Both HDMI and DVI are digital signals, and trying to use an analog D-Sub socket (VGA) and cable, without proper converter, is a futile activity.
This could be confusing since there are vendors selling VGA to DVI or to HDMI direct connection cables, to despair of after purchase owners.

The HMDI outputs that I encountered were as good as 1980 x 1080, but not any higher resolution was provided. It seems to be limitted and tailored to the HD TV standard, blu-ray players, and the HDMI formats on latest LCD large HD TVs.

From DVI, or even from the old analog VGA output, you usually can configure video adapter card to allow much higher resolution, if your monitor is capable of. Something that you perhaps would not get out of the HDMI interface.

Since HDMI and DVI are digitals format signals, there are simple adapters available that one can use a HDMI cable on the DVI output socket.

There was recent complain that some newest laptops only provide HDMI socket, and no VGA or DVI socket provided.
Even though the built-in NVIDIA or ATI cards are capable to produce much higher resolution, the only HDMI socket is all what they get.

Frank Skomial , Jan 27, 2012; 01:59 p.m.


Steve Dunn , Jan 27, 2012; 04:49 p.m.

I can't really help you much with the look of your screens, other than to note that every time I've changed video cards and/or monitors, what I see on the screen looks at least slightly different (assuming I've made some manual adjustments, possibly guided by something like Adobe Gamma but not something as sophisticated as a proper profiling product). But I can confirm that what you're seeing is not a result of HDMI vs. DVI-D. HDMI quite intentionally started out using the same electrical and digital specs for its video as DVI-D used, so a simple adapter that has the appropriate mapping between input and output pins can convert between the two for typical computer display purposes*.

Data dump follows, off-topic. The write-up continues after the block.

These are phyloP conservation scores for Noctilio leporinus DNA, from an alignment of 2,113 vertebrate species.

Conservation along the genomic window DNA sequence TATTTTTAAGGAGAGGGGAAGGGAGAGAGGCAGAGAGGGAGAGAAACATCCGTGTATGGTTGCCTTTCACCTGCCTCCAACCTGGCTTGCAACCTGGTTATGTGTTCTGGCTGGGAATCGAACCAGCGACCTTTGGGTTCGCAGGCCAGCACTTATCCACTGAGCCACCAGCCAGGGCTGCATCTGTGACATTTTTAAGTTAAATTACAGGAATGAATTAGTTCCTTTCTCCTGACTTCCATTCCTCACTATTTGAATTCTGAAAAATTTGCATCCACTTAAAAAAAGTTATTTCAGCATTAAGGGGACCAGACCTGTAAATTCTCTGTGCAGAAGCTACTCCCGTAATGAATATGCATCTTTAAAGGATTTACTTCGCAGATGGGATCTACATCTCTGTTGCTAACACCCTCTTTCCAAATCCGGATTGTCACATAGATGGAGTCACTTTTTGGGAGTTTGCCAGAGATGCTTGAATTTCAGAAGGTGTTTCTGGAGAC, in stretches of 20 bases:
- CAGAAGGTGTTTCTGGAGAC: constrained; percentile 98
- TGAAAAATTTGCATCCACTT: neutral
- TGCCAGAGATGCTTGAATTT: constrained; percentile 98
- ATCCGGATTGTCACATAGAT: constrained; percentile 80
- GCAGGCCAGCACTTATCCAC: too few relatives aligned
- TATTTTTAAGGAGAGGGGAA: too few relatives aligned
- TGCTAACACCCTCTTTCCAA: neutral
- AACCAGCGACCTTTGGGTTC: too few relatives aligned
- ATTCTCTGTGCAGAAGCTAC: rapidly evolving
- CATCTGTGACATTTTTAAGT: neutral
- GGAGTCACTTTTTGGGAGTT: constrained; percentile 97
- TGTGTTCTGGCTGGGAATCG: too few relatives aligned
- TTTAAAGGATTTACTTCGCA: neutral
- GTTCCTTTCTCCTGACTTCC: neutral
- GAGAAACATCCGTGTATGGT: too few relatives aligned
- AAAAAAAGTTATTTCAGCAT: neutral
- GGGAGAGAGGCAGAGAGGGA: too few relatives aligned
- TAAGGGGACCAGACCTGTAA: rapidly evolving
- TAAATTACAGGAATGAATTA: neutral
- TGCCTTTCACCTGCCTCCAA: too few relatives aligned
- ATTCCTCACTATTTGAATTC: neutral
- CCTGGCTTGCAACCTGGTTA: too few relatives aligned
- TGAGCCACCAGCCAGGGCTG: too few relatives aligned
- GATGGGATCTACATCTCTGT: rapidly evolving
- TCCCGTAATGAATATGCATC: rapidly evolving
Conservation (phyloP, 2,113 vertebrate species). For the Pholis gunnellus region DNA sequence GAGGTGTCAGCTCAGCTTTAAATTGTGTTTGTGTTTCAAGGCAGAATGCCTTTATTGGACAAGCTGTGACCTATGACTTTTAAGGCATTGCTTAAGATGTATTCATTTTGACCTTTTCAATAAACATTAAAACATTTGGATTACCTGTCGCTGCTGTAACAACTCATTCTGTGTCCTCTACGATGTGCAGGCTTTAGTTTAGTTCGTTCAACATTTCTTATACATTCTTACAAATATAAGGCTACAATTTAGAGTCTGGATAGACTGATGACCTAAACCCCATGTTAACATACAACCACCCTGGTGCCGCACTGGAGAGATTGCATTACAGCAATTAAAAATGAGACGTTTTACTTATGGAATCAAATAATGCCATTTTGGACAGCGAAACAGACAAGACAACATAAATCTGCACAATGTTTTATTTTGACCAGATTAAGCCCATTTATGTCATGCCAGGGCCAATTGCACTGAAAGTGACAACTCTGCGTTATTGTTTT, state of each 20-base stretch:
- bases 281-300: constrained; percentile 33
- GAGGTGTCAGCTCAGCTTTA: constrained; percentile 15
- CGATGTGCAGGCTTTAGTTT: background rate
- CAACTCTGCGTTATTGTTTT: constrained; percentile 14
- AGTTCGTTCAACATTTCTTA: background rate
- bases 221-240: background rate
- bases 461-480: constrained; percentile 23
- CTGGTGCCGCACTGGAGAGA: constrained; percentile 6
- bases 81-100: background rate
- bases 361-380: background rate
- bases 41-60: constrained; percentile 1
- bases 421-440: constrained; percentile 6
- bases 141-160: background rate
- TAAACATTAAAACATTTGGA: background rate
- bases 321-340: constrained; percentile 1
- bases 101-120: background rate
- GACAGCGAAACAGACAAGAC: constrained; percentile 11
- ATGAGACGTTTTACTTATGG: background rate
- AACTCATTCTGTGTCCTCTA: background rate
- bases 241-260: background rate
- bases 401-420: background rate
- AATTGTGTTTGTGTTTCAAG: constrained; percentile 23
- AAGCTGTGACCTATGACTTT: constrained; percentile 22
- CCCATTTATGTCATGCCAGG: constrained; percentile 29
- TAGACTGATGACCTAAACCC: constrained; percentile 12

Given a hypothetical video card with both DVI-D and HDMI outputs, and a hypothetical monitor with both DVI-D and HDMI intputs, you should see the same thing on screen regardless of whether you connect the two via DVI-D, HDMI, or a mixture of the two with an appropriate adapter.

*: There are areas where one standard supports something the other doesn't. The most obvious one is that HDMI supports audio while DVI doesn't. Both standards support many resolutions beyond 1080p, but not necessarily in ways that are compatible with each other, so if you have a video card and a monitor that both support ultra-high resolutions but use different connectors, you may be stuck. But for up to 1920x1080 or 1920x1200 output from a computer to a computer monitor, they're essentially interchangeable.

Herma Ornes , Jan 27, 2012; 07:15 p.m.

Harry, it's funny you should mention the crashing. This new computer is indeed crashing quite frequently. From Windows "trying to find a solution" to a few blue screens of death.
Another interesting find: Through windows>Settings>Screen resolution, the highest was only 1920x1080, leaving me with an unused strip at the top and bottom. I was only able to change the resolution to 1920x1200 in the Nvidia graphics card settings. Problem solved.
Then I did what Patrick told me (other than the removing Gamma bit), reset the monitor to ugly factory reset and ran Spyder 3: It is SO much better! I even Spydered the ol' Dell 2001, now my test image between the 2 monitors and the print itself is pretty darn close.
The only question I now have is: Since the HDMI only supports 1080, what happened when I set it to 1200? Did I loose some quality? Or is that all a wash anyway?

William Kahn , Jan 27, 2012; 10:23 p.m.

Herma, re the dreaded BSOD and other failure issues, check to make sure the RAM DDR modules are properly seated in their sockets...

Frank Skomial , Jan 28, 2012; 04:06 a.m.

The only question I now have is: Since the HDMI only supports 1080, what happened when I set it to 1200?
Depending on your monitor setting, there are most likely 2 cases, that none will please you.

1. The picture will be stretched onto 1200 lines, and the monitor will not work at its best, having non- native picture pixel resolution projected on it.

2. You will see dark bands of some 90 lines at the top and the bottom of the screen, but the picture quality in the center will be much sharper, better.

On monitor capable of 1200 lines, I do not use HDMI, and use the old and good VGA output socket, that my Vaio laptops have both. I playback Blu-Ray videos via HDMI on a large size HD TV. I watch pictures and home movies via HDMI connector, directly from a camera or camcorder.